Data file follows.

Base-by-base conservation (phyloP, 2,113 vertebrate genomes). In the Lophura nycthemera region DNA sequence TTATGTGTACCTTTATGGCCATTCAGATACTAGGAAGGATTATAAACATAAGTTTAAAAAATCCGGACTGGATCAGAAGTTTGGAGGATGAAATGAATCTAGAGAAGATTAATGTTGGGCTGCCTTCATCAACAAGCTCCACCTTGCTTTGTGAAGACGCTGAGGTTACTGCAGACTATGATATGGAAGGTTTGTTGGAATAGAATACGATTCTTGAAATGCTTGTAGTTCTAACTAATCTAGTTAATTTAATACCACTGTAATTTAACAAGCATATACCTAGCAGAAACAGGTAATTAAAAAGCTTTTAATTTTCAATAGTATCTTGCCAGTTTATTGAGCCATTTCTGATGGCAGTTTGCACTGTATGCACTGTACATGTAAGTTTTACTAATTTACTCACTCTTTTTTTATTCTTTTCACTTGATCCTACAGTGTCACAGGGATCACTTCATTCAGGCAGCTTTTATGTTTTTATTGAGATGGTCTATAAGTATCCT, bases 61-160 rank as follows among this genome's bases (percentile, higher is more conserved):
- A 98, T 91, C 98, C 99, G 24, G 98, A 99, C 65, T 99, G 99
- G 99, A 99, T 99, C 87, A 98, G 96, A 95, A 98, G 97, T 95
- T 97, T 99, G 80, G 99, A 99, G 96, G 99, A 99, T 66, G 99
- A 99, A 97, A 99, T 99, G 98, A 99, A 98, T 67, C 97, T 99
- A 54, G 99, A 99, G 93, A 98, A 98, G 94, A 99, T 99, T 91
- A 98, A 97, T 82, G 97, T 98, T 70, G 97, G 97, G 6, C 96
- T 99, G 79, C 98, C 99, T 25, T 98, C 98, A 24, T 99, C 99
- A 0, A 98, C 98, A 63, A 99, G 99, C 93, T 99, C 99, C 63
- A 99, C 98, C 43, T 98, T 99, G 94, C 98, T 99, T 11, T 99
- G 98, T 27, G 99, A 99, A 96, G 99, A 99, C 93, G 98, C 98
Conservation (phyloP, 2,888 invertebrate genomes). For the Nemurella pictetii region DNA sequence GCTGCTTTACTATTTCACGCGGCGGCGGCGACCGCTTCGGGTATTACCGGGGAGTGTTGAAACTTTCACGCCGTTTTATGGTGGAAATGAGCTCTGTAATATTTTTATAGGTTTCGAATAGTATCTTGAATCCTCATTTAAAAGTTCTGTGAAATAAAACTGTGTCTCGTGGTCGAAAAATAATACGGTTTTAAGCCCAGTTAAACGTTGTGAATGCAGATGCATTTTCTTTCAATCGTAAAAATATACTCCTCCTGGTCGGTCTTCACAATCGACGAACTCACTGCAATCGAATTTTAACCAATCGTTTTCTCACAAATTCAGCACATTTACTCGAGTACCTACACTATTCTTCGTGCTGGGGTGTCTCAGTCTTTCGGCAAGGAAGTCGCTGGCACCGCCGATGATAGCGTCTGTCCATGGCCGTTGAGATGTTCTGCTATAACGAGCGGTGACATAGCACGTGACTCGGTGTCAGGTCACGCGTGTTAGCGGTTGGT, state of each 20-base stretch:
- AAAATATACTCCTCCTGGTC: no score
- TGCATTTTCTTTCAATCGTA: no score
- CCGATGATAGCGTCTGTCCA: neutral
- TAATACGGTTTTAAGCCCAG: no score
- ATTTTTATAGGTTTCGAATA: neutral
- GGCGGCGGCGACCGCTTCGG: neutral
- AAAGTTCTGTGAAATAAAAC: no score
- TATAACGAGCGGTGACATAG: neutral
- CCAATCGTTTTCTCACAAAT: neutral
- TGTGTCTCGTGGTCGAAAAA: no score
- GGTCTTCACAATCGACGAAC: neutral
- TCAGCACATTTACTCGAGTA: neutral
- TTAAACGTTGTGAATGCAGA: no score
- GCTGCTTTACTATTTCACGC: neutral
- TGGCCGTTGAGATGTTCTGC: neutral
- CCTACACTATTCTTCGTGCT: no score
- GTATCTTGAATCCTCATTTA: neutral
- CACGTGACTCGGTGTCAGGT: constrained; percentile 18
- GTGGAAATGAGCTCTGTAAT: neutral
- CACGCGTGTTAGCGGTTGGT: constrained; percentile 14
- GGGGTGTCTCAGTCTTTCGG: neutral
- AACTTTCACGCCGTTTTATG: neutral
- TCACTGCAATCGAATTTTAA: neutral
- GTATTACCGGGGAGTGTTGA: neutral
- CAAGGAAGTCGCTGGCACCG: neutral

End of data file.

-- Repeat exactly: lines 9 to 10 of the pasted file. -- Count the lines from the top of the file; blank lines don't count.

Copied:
- A 0, A 98, C 98, A 63, A 99, G 99, C 93, T 99, C 99, C 63
- A 99, C 98, C 43, T 98, T 99, G 94, C 98, T 99, T 11, T 99